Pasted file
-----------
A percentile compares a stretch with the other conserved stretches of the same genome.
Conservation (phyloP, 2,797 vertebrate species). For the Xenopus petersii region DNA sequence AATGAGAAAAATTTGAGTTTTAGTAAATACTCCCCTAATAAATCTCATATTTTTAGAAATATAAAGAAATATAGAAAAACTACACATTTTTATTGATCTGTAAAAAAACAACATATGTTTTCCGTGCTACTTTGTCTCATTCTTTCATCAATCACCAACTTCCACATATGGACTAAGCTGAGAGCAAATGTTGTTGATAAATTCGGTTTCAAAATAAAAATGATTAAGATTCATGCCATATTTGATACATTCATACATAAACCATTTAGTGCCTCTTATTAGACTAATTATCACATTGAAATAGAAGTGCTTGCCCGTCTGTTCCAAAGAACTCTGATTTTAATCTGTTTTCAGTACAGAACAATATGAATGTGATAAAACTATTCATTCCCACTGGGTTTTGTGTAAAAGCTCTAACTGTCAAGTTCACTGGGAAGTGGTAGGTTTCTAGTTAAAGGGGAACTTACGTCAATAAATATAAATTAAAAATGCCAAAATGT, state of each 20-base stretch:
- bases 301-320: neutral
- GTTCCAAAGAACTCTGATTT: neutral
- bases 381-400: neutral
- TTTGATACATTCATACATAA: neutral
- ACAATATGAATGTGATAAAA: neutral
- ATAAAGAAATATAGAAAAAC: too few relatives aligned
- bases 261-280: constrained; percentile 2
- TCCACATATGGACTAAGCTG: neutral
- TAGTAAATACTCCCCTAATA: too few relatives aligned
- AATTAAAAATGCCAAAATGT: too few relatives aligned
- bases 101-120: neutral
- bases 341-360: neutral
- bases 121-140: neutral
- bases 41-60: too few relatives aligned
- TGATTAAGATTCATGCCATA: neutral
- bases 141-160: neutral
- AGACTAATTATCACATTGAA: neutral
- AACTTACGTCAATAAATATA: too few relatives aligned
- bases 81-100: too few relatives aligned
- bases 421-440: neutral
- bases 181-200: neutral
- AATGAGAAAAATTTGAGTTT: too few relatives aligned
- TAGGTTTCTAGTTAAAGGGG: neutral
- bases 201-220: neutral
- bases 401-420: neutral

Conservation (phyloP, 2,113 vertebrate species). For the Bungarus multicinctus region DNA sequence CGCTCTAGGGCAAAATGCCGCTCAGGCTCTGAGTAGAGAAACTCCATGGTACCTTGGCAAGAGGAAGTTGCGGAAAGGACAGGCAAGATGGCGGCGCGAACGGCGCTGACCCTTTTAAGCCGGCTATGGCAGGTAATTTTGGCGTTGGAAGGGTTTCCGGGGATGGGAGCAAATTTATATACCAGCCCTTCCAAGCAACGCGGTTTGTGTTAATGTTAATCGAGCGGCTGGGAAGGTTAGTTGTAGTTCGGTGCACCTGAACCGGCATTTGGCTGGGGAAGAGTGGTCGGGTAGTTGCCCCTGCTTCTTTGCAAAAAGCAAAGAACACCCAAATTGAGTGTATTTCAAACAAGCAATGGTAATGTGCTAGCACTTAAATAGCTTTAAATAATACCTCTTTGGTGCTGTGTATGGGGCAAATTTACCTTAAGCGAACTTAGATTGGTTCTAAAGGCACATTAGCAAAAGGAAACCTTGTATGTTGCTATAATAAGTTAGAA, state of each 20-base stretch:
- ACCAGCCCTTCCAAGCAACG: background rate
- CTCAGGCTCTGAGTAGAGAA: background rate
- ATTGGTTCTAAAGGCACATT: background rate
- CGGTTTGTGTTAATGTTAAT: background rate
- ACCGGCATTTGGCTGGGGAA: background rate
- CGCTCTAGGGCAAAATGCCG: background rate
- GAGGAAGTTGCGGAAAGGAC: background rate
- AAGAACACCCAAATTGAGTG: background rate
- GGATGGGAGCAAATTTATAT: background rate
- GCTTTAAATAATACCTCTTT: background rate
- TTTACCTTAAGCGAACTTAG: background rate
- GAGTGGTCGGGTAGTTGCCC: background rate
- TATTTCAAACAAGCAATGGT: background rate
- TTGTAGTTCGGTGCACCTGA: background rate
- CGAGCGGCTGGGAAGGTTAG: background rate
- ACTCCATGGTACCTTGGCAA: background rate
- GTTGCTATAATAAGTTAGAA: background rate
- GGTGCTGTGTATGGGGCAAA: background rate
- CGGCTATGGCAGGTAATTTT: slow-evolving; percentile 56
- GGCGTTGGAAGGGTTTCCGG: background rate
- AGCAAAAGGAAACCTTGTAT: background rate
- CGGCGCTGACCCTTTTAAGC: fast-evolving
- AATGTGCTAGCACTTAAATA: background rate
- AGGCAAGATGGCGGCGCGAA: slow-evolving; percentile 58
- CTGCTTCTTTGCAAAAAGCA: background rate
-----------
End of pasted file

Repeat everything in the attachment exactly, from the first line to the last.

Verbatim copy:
A percentile compares a stretch with the other conserved stretches of the same genome.
Conservation (phyloP, 2,797 vertebrate species). For the Xenopus petersii region DNA sequence AATGAGAAAAATTTGAGTTTTAGTAAATACTCCCCTAATAAATCTCATATTTTTAGAAATATAAAGAAATATAGAAAAACTACACATTTTTATTGATCTGTAAAAAAACAACATATGTTTTCCGTGCTACTTTGTCTCATTCTTTCATCAATCACCAACTTCCACATATGGACTAAGCTGAGAGCAAATGTTGTTGATAAATTCGGTTTCAAAATAAAAATGATTAAGATTCATGCCATATTTGATACATTCATACATAAACCATTTAGTGCCTCTTATTAGACTAATTATCACATTGAAATAGAAGTGCTTGCCCGTCTGTTCCAAAGAACTCTGATTTTAATCTGTTTTCAGTACAGAACAATATGAATGTGATAAAACTATTCATTCCCACTGGGTTTTGTGTAAAAGCTCTAACTGTCAAGTTCACTGGGAAGTGGTAGGTTTCTAGTTAAAGGGGAACTTACGTCAATAAATATAAATTAAAAATGCCAAAATGT, state of each 20-base stretch:
- bases 301-320: neutral
- GTTCCAAAGAACTCTGATTT: neutral
- bases 381-400: neutral
- TTTGATACATTCATACATAA: neutral
- ACAATATGAATGTGATAAAA: neutral
- ATAAAGAAATATAGAAAAAC: too few relatives aligned
- bases 261-280: constrained; percentile 2
- TCCACATATGGACTAAGCTG: neutral
- TAGTAAATACTCCCCTAATA: too few relatives aligned
- AATTAAAAATGCCAAAATGT: too few relatives aligned
- bases 101-120: neutral
- bases 341-360: neutral
- bases 121-140: neutral
- bases 41-60: too few relatives aligned
- TGATTAAGATTCATGCCATA: neutral
- bases 141-160: neutral
- AGACTAATTATCACATTGAA: neutral
- AACTTACGTCAATAAATATA: too few relatives aligned
- bases 81-100: too few relatives aligned
- bases 421-440: neutral
- bases 181-200: neutral
- AATGAGAAAAATTTGAGTTT: too few relatives aligned
- TAGGTTTCTAGTTAAAGGGG: neutral
- bases 201-220: neutral
- bases 401-420: neutral

Conservation (phyloP, 2,113 vertebrate species). For the Bungarus multicinctus region DNA sequence CGCTCTAGGGCAAAATGCCGCTCAGGCTCTGAGTAGAGAAACTCCATGGTACCTTGGCAAGAGGAAGTTGCGGAAAGGACAGGCAAGATGGCGGCGCGAACGGCGCTGACCCTTTTAAGCCGGCTATGGCAGGTAATTTTGGCGTTGGAAGGGTTTCCGGGGATGGGAGCAAATTTATATACCAGCCCTTCCAAGCAACGCGGTTTGTGTTAATGTTAATCGAGCGGCTGGGAAGGTTAGTTGTAGTTCGGTGCACCTGAACCGGCATTTGGCTGGGGAAGAGTGGTCGGGTAGTTGCCCCTGCTTCTTTGCAAAAAGCAAAGAACACCCAAATTGAGTGTATTTCAAACAAGCAATGGTAATGTGCTAGCACTTAAATAGCTTTAAATAATACCTCTTTGGTGCTGTGTATGGGGCAAATTTACCTTAAGCGAACTTAGATTGGTTCTAAAGGCACATTAGCAAAAGGAAACCTTGTATGTTGCTATAATAAGTTAGAA, state of each 20-base stretch:
- ACCAGCCCTTCCAAGCAACG: background rate
- CTCAGGCTCTGAGTAGAGAA: background rate
- ATTGGTTCTAAAGGCACATT: background rate
- CGGTTTGTGTTAATGTTAAT: background rate
- ACCGGCATTTGGCTGGGGAA: background rate
- CGCTCTAGGGCAAAATGCCG: background rate
- GAGGAAGTTGCGGAAAGGAC: background rate
- AAGAACACCCAAATTGAGTG: background rate
- GGATGGGAGCAAATTTATAT: background rate
- GCTTTAAATAATACCTCTTT: background rate
- TTTACCTTAAGCGAACTTAG: background rate
- GAGTGGTCGGGTAGTTGCCC: background rate
- TATTTCAAACAAGCAATGGT: background rate
- TTGTAGTTCGGTGCACCTGA: background rate
- CGAGCGGCTGGGAAGGTTAG: background rate
- ACTCCATGGTACCTTGGCAA: background rate
- GTTGCTATAATAAGTTAGAA: background rate
- GGTGCTGTGTATGGGGCAAA: background rate
- CGGCTATGGCAGGTAATTTT: slow-evolving; percentile 56
- GGCGTTGGAAGGGTTTCCGG: background rate
- AGCAAAAGGAAACCTTGTAT: background rate
- CGGCGCTGACCCTTTTAAGC: fast-evolving
- AATGTGCTAGCACTTAAATA: background rate
- AGGCAAGATGGCGGCGCGAA: slow-evolving; percentile 58
- CTGCTTCTTTGCAAAAAGCA: background rate